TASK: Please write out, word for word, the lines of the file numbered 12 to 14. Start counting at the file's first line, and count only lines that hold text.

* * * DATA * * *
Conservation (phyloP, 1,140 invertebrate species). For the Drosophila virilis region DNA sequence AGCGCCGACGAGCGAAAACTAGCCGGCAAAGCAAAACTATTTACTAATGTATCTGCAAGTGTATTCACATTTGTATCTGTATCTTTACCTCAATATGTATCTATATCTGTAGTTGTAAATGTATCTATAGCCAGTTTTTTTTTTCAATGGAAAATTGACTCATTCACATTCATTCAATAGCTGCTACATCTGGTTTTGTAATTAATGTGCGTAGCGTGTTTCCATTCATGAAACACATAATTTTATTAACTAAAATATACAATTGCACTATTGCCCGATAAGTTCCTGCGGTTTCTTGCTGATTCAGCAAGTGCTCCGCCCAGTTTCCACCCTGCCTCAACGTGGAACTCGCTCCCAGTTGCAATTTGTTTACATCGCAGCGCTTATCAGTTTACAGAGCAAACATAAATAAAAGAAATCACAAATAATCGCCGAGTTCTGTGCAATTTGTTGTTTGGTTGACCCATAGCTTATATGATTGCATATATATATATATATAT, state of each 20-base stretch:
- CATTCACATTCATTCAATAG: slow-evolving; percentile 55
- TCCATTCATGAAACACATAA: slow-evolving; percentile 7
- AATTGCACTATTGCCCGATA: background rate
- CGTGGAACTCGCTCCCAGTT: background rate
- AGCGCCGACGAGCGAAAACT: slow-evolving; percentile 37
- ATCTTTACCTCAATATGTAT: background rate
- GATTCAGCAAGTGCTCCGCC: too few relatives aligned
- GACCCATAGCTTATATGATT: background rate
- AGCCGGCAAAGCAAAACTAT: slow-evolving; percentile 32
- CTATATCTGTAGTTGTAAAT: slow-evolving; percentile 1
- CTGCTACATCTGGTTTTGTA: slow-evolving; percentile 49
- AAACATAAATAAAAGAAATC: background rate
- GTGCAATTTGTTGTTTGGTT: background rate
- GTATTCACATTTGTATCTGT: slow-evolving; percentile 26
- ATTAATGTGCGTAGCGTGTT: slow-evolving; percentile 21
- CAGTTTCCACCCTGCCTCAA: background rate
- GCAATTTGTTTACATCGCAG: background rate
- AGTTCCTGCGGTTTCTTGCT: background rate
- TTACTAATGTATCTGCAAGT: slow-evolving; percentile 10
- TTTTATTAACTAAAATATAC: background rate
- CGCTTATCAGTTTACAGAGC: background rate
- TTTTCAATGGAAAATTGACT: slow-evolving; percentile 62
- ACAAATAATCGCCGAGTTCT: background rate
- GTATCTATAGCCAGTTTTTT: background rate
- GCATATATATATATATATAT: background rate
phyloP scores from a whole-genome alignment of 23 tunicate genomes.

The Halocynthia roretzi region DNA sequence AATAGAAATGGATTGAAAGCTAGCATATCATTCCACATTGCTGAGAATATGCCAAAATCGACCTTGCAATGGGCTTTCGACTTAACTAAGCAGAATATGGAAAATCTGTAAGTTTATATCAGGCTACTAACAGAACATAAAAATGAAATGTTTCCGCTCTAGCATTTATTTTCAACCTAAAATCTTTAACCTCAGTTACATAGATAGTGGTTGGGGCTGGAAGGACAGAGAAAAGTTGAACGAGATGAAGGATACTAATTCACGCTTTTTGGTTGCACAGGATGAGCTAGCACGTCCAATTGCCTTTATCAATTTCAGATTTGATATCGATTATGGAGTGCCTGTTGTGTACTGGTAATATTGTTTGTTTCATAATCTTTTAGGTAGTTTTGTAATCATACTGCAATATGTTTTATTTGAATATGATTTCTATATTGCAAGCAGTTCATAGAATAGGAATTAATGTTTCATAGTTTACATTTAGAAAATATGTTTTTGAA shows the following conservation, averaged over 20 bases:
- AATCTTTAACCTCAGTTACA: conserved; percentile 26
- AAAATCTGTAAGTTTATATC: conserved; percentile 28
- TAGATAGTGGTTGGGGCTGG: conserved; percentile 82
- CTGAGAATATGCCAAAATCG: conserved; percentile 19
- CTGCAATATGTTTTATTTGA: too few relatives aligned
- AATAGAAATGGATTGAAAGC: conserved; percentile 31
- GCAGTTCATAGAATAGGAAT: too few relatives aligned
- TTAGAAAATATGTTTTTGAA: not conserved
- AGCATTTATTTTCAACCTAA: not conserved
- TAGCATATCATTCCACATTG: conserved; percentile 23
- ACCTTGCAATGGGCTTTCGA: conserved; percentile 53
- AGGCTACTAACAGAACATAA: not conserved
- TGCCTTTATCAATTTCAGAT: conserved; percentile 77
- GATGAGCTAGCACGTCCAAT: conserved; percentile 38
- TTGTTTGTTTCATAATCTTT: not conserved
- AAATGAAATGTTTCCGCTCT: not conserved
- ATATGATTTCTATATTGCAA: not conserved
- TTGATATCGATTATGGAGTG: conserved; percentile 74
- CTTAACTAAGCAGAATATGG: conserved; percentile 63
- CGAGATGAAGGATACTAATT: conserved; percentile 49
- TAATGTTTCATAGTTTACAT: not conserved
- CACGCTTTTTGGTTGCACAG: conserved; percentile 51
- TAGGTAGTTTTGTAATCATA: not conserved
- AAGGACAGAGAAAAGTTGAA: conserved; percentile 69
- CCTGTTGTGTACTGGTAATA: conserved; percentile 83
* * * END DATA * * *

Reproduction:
- CTGCTACATCTGGTTTTGTA: slow-evolving; percentile 49
- AAACATAAATAAAAGAAATC: background rate
- GTGCAATTTGTTGTTTGGTT: background rate